Jasmine Gartner was at the HR Directors Business Summit, reporting for HRZone. In this article she reflects on what Nupur Mallick, Director of HR at Tata Consultancy Services, had to say about the implementation of Knome, their internal social network, and how they've developed a new culture around internal sharing and collaboration.
Before Tata implemented Knome, their internal social network, the emails that the company’s leaders would send all ended with “don’t reply to this email.” Hardly the best way forward in terms of engagement!
Now, all communications are on Knome – if a manager wants to tell staff that there will be no bonuses, for example, it will be announced on the platform, and replies are not just welcomed, but encouraged.
Bring all your personas to work
Mallick’s “a-ha!” moment came when she observed Digital Natives at work – an important group to watch, as there are over 150,000 Digital Natives working at TCS.
She saw that working might be a mix of coding for a while, then watching something on YouTube, and a shift to Twitter, before returning to coding.
She realised that the meaning of “work” was shifting. For older generations, it had originally meant a particular category – if you were a coder, you were expected to code. But this generation had all sorts of interests – all sorts of personas.
If you have knowledge to share, you could put it up on Knome, and if your expertise was useful, you’d be voted up.
And she wanted all of those personas to come to work; why, she wondered, would you exclude such a huge portion of an employee’s personality? Why rule out self-agency, when what the company was after was innovation and autonomy?
The implications for culture and communication were immense.
Closed and open networks
In the past, like many companies, TCS would identify and target a specific group to communicate with – consumers or employees – which of course meant that this group was finite and particular.
And, because the company was spread out across the world, people tended to work in silos, based on geography and job role.
Now, with Knome, they have found a way to shift from a closed network to an open one, thus encouraging a culture of participation that breaks down the silos.
So, instead of targeted communication, they take the opposite tack: put out the message and see who comes to you. And instead of silo-working, employees are rewarded for breaking silos.
The rewards aren’t monetary, but they are visible on each employee’s online profile.
Employees could talk about work, but as with Facebook, they could also ask for a recipe, or how to do photography.
The only topics that are frowned upon for discussion on Knome are religion, sex and politics.
Badges and karma points are awarded based on the level of diversity in the connections – for example, a coder based in the UK commenting on a blog from someone in the law department somewhere else in the world would earn points for learning about someone in a different country, who is doing a different job.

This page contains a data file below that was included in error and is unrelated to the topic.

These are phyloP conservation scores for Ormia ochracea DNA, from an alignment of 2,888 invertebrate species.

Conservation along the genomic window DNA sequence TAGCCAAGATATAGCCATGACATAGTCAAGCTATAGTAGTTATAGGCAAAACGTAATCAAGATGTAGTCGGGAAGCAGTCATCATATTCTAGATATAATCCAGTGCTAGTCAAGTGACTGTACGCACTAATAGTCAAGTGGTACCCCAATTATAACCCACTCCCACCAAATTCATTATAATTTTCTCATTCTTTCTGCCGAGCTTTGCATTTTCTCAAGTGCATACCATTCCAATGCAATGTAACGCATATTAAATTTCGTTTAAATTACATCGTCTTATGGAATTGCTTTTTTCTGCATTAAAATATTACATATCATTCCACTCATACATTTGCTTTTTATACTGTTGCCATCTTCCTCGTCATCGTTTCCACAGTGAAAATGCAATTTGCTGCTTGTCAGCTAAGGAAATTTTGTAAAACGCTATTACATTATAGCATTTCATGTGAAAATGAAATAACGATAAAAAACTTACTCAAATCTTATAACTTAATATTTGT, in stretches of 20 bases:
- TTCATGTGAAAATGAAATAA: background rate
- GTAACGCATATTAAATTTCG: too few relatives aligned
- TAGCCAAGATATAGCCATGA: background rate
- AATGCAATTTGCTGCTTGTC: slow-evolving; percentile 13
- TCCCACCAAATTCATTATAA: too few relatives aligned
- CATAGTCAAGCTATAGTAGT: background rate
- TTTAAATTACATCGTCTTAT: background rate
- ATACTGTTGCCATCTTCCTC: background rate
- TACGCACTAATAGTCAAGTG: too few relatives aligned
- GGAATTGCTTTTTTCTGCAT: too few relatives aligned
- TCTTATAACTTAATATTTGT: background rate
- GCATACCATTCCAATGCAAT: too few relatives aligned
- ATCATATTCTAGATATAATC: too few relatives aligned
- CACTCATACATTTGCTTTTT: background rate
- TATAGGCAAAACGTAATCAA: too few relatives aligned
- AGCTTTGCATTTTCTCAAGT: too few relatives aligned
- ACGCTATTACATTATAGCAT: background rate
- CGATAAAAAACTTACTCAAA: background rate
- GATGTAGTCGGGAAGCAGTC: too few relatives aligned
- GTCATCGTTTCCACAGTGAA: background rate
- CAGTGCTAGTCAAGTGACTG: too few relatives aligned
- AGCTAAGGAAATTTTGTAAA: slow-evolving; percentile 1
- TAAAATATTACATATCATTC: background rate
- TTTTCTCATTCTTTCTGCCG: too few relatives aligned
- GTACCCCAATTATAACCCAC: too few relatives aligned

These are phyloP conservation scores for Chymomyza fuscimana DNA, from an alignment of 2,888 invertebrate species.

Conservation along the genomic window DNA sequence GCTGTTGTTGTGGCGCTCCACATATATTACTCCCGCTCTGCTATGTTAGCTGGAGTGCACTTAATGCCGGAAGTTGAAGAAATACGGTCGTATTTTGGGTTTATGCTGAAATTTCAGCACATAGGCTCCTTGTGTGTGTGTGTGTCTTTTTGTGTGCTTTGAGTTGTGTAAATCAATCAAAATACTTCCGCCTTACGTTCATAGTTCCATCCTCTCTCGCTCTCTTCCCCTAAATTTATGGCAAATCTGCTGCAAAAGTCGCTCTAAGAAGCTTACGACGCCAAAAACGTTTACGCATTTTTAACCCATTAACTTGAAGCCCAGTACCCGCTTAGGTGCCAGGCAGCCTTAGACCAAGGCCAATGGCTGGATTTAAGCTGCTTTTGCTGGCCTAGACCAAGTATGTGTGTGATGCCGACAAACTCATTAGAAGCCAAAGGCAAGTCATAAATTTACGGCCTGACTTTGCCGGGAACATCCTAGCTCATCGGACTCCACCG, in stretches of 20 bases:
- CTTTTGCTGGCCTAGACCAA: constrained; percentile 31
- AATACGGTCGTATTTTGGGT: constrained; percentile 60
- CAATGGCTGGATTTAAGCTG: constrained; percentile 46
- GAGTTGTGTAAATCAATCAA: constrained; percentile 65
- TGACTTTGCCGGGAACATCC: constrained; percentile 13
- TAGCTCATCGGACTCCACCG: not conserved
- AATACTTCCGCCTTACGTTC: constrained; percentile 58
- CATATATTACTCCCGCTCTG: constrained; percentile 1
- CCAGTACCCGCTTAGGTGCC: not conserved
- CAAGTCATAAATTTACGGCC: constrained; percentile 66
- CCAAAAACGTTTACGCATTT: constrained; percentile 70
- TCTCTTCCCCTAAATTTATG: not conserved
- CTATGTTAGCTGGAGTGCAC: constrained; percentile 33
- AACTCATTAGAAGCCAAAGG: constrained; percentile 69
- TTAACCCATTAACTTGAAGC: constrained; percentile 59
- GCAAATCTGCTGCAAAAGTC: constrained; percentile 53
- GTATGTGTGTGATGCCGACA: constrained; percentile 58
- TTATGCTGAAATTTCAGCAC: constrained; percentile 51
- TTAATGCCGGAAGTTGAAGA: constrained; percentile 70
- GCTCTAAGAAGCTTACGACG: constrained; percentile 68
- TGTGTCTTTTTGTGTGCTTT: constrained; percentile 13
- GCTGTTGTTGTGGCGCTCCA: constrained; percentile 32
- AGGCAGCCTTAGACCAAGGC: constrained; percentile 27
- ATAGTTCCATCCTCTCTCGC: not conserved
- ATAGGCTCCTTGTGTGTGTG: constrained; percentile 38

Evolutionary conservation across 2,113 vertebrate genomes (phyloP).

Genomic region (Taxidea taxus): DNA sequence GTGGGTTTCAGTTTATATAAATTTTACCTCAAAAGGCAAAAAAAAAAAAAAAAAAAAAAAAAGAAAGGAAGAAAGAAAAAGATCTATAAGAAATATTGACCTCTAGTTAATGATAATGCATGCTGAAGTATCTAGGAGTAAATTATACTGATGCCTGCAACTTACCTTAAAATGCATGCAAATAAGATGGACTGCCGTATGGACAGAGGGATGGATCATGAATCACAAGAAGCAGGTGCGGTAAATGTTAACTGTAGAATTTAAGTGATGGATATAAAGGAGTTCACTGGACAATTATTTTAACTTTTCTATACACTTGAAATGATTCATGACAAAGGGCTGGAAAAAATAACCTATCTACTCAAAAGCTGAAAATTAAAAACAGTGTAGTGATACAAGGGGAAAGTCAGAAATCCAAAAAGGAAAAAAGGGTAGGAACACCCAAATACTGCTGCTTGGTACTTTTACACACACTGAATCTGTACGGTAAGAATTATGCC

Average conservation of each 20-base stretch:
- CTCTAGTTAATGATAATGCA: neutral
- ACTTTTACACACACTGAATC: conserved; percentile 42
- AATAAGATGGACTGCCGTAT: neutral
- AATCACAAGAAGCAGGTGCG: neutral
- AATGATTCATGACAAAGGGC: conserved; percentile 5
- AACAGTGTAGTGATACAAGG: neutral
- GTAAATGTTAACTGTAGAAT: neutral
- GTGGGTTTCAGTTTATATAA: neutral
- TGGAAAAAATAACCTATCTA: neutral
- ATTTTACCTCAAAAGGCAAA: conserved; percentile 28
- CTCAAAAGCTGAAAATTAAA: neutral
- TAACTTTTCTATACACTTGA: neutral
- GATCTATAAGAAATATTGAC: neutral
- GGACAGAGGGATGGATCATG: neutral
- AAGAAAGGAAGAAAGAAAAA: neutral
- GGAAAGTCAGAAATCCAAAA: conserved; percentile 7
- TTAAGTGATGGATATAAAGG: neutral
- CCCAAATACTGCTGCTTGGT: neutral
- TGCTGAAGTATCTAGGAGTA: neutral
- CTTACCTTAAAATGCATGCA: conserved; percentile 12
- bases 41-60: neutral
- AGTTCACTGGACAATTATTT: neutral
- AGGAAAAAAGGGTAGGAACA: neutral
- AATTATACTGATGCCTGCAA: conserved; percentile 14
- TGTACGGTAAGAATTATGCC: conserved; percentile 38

In other words, Knome encouraged people to be aware of what is happening in the organisation, no matter what the distance between people, capitalising on their employees’ spirit of competition, collaboration and curiosity.
And there were some interesting results: people used the network to crowdsource work: for example, if someone had an app, they might go on Knome to find beta testers.
Knome encouraged people to be aware of what is happening in the organisation, no matter what the distance between people.
Social learning became a big thing too: if you have knowledge to share, you could put it up on Knome, and if your expertise was useful, you’d be voted up.
Another example of social learning was that, for example, if you were applying for a certificate, you could start a group for everyone who wanted to apply for that certificate, and then the group could go through the process together.
Even clients wanted to get in on the action, and TCS were happy to oblige. Clients post problems or obstacles on Knome, and crowdsource solutions.
The serendipitous discovery of talent
Knome and Tata's approach to engagement has uncovered opportunities for HR too.
One example of this is that because the whole person is encouraged to come to work, not just the job role, the environment is set up for the “serendipitous discovery of talent” amongst existing employees.
And a practical tip...
Mallick left us with a practical tip for companies who might want to set up their own version of Knome: don’t just create a blank platform and invite employees in on day one.
Instead, she suggests, populate it with some excellent content for employees to explore and then let them get started.
About Jasmine Gartner
Jasmine has lived in London since 2008, and has worked extensively all around the UK, speaking about and developing, designing and delivering training on employee engagement, information & consultation, cross cultural awareness, unconscious bias and diversity and inclusion. She is the author of Employee Engagement: a little book of Big Ideas.